On 16 July 2018, the Divisional Court (Gross LJ and Nicol J) quashed an extradition order made by District Judge Snow on 11 August 2016.

 Rebecca Hill represented one of two Appellants; a married couple wanted by Italy to face allegations of people trafficking offences.

 The Appellants argued that the district judge had been wrong to conclude that the warrants contained sufficient particulars of the allegations against them. The Divisional Court agreed. In allowing the appeal, Nicol J stated that “nothing about these warrants is straightforward” and that the warrants were “extremely difficult to follow”. There had been a “wholesale failure” to comply with the basic obligation to provide the Appellants with an adequate description of the offending, as required by section 2(4)(c) of the Extradition Act 2003.

 This decision is important as it comes in the wake of a series of Divisional Court decisions which have diminished the formerly strict protections offered by s2 of the Extradition Act 2003 (see for example Alexander v France and FK v Germany). In particular, those authorities reversed the long-standing principle that additional information cannot be adduced to ‘eke out’ and correct an otherwise invalid warrant and further afforded Judicial Authorities the opportunity to bolster their positions with fresh evidence on appeal. Importantly, in this case the High Court refused to allow the Italian authorities to adduce such further information as it concluded that it went beyond merely clarifying a lacuna in the warrant and secondly, whilst it may have supported an extradition order in the case, it in fact undermined the reasoning of the District Judge. The Court made clear that the burden was on the Judicial Authority to provide any necessary information at first instance.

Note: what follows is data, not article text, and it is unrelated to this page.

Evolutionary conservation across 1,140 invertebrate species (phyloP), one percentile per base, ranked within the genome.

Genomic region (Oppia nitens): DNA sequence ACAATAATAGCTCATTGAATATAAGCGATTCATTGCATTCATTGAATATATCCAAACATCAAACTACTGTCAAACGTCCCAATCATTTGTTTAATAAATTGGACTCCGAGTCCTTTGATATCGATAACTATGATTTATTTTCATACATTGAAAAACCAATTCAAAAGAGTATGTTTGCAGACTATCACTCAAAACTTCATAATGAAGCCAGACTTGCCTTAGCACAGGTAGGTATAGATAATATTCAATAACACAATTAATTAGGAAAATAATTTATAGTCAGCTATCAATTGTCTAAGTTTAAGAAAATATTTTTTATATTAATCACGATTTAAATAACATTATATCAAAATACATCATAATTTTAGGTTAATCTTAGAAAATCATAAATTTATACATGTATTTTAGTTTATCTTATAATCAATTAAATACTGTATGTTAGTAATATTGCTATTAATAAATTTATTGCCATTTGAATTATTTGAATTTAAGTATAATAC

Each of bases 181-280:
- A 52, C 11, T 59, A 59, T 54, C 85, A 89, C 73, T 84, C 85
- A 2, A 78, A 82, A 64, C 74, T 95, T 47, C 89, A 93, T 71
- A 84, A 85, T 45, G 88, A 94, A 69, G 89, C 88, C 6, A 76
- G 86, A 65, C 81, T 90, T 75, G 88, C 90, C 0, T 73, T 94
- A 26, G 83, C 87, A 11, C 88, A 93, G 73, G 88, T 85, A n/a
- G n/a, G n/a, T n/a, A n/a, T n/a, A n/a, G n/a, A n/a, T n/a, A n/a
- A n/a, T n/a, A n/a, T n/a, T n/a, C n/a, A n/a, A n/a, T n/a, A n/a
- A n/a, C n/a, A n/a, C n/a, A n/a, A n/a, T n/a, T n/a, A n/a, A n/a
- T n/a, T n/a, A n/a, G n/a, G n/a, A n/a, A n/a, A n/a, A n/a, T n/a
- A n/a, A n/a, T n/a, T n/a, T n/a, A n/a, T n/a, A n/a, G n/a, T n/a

The full decision can be read here.

Rebecca Hill is an experienced criminal advocate with specialist expertise in extradition and a strong interest in human rights and their engagement within the criminal justice system.

Rebecca is ranked in Chambers and Partners as a band 2 leader in the field of Extradition at the London Bar (2012 - 2017). Rebecca is ranked as a Band 2 leading individual in the Legal 500 in the field of International Crime and Extradition.